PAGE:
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US Marines full on 3D Printing

by • May 2, 2016 • No Comments

What if, instead of waiting 60 days for new parts or equipment, you may have them on the market in only 1 day? This is the new reality for the West Coast Marines, who have started via 3D printing to replace broken gear.

3D printing company, Inventor Cloud, Applied Systems and Technology Transfer, have loaned the equipment to the California based unit at Camp Pendleton. Members of 1st Maintenance Battalion, Combat Logistics Regiment 15, 1st Marine Logistics Group who have been printing aircraft parts, gas caps, tools, radio brackets and additional.

Lt. Col. Gregory Pace, commander of the battalion, has said that the implementation of 3D printing “has the future to be revolutionary” on their demand for parts. Instead of lengthy wait times or having to source parts of other decommissioned machinery, Marines can rapidly 3D print a prototype that can be matched to the needed repair, tested against fit, form and function, and and so fabricated with metal.

The current focus is tiny plastic pieces common to communications gear, a few parts of that break regularly. Instead of butchering other radios, the operators have found 3D printing to be an great solution.

The cost reduction is in addition worthwhile. Fleet Readiness Center Southwest, an aviation repair shop based at Naval Station North Island, California, is home to three state-of-the-art 3-D printing equipment. Old F/A-18A-D Hornet jets with bulkhead cracks can cost as much as $1 million and take six months to repair there, but with aluminium and 3D printing, the cost can be reduced to as little as $25,000.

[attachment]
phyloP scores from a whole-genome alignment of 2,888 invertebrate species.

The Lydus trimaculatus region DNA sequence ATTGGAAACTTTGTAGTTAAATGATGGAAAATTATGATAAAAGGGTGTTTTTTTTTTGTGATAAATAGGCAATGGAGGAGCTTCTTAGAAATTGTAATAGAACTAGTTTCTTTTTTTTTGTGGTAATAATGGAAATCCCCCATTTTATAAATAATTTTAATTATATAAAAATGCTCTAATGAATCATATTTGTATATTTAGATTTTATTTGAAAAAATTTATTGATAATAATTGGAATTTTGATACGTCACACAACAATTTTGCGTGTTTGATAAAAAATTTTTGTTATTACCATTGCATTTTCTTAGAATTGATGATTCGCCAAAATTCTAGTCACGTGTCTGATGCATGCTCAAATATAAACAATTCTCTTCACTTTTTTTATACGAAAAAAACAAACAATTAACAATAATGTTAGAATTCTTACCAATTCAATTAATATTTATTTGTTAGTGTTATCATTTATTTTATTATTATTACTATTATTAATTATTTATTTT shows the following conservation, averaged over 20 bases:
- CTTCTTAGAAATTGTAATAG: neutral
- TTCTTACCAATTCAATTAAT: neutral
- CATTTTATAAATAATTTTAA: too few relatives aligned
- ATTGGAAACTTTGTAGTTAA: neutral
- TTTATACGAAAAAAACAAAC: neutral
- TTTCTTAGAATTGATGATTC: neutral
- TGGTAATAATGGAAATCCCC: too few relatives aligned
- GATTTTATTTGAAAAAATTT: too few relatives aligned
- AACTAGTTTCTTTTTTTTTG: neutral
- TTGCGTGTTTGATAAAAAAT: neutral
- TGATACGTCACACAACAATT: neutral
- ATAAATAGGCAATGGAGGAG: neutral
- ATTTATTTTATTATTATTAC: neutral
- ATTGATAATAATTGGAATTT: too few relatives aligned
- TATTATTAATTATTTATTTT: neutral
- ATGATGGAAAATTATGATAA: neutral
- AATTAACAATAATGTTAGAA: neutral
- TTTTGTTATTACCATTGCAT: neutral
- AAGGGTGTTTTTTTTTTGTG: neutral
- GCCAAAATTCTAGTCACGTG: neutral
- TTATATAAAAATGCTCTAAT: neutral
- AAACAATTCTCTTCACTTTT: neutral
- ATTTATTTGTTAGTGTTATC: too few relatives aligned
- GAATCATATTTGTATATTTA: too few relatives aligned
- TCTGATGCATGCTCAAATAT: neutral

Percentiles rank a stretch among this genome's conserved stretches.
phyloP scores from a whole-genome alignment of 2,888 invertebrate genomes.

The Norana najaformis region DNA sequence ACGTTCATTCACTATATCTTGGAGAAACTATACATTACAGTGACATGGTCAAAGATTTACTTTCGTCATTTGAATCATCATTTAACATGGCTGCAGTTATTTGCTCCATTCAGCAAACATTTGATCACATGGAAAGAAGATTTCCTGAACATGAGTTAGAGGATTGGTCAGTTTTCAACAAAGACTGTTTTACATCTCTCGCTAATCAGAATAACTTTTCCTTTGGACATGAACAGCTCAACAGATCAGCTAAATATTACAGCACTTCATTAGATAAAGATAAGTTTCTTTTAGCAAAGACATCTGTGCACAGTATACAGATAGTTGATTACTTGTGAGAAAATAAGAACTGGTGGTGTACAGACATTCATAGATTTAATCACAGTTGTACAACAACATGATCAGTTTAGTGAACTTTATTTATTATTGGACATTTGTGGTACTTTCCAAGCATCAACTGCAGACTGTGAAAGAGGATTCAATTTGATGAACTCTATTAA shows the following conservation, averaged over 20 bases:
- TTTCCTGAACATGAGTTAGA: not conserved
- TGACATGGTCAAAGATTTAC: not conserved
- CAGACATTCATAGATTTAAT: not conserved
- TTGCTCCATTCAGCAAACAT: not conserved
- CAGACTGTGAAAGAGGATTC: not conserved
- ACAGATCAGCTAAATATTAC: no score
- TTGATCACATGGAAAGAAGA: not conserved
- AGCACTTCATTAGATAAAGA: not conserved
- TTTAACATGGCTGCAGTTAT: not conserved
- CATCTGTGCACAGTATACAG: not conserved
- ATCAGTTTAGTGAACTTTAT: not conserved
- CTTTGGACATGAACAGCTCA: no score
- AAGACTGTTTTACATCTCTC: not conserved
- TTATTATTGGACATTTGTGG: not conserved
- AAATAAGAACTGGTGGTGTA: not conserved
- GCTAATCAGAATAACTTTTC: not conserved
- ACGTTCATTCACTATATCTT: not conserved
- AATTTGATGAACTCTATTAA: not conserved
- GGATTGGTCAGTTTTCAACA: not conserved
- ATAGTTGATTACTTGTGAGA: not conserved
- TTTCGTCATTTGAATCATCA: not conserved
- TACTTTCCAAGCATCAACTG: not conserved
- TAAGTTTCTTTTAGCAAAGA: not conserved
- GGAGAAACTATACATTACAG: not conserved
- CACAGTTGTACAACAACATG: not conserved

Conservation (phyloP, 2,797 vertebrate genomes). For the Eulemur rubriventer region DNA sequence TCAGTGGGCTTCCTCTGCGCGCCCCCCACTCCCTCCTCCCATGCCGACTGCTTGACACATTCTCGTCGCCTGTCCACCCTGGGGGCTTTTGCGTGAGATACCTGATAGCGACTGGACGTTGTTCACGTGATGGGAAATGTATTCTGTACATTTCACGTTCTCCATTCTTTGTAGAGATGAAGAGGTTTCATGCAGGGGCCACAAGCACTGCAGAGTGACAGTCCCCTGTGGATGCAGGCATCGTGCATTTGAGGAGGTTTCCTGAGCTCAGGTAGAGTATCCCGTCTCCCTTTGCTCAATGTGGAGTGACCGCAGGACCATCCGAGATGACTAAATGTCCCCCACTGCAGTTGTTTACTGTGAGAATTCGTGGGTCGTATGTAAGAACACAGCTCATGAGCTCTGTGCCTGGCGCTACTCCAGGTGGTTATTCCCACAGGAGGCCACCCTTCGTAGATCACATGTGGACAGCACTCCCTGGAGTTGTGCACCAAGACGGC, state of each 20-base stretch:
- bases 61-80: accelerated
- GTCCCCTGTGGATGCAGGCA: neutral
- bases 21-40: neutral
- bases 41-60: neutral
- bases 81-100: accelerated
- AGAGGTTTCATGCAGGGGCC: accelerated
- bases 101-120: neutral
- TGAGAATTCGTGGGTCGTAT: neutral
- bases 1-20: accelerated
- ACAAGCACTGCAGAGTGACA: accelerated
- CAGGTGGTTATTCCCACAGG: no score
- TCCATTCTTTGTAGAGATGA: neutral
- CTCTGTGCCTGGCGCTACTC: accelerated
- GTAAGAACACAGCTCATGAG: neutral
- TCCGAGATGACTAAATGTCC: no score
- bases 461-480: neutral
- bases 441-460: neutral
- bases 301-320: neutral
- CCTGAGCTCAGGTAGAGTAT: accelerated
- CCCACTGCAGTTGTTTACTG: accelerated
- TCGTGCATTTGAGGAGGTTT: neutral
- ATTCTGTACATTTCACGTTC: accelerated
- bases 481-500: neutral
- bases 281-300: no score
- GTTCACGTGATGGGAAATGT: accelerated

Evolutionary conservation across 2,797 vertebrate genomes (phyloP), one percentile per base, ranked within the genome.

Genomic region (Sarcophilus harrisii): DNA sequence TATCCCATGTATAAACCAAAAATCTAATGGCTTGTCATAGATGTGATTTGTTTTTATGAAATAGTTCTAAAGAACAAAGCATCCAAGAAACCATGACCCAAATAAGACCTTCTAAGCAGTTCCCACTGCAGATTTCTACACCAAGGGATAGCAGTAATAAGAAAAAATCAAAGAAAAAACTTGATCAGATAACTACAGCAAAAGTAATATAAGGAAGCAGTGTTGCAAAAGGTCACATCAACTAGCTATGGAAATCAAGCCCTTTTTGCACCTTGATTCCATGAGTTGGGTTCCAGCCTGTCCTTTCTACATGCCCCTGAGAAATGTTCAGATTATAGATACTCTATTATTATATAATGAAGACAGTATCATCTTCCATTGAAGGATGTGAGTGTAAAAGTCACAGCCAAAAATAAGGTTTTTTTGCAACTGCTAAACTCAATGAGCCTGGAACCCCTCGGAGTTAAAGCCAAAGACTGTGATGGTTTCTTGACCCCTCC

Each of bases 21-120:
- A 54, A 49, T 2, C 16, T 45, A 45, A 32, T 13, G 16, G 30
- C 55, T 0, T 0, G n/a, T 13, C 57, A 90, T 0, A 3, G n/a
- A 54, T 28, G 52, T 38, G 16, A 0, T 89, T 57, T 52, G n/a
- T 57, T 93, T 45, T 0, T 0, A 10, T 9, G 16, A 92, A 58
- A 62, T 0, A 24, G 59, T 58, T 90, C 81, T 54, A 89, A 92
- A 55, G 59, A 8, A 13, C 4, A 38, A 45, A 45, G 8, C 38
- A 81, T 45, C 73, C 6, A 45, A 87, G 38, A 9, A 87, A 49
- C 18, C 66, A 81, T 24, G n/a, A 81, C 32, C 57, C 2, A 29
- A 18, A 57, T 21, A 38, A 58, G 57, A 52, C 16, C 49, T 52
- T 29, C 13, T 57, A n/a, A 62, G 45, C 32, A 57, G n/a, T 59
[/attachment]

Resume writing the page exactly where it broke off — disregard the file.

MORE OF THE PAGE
Pace says the learning curve is no problem for the Marines in the maintenance battalion, with them learning how to use the scanning software and printing process in three days. They were printing parts inside four hours once their process was online.

In addition to the Marine Corp being at the forefront of utilising this advancement in the military, the US Navy has in addition leapt on board. They have utilized 3D printing to make obsolete and expensive parts for missiles, lighter and less costly aircraft pieces, and helicopter components that cut down on labour hours.

Whilst this won’t replace the military’s existing donate chains, it is an great alternative and addition to methods may already in use.

“It is an amazing time and we are thrilled to be a part of it,” Pace said. “It is amazing to appear at things with a fresh point of view and not the entered by existing orders and policies suggest you should do. You can’t have advancement if you are beholden to processs that were made years ago.”

Whilst the military is yet in the testing phase of 3D printing, they have may already found limitless possibilities for the application of this advancement.

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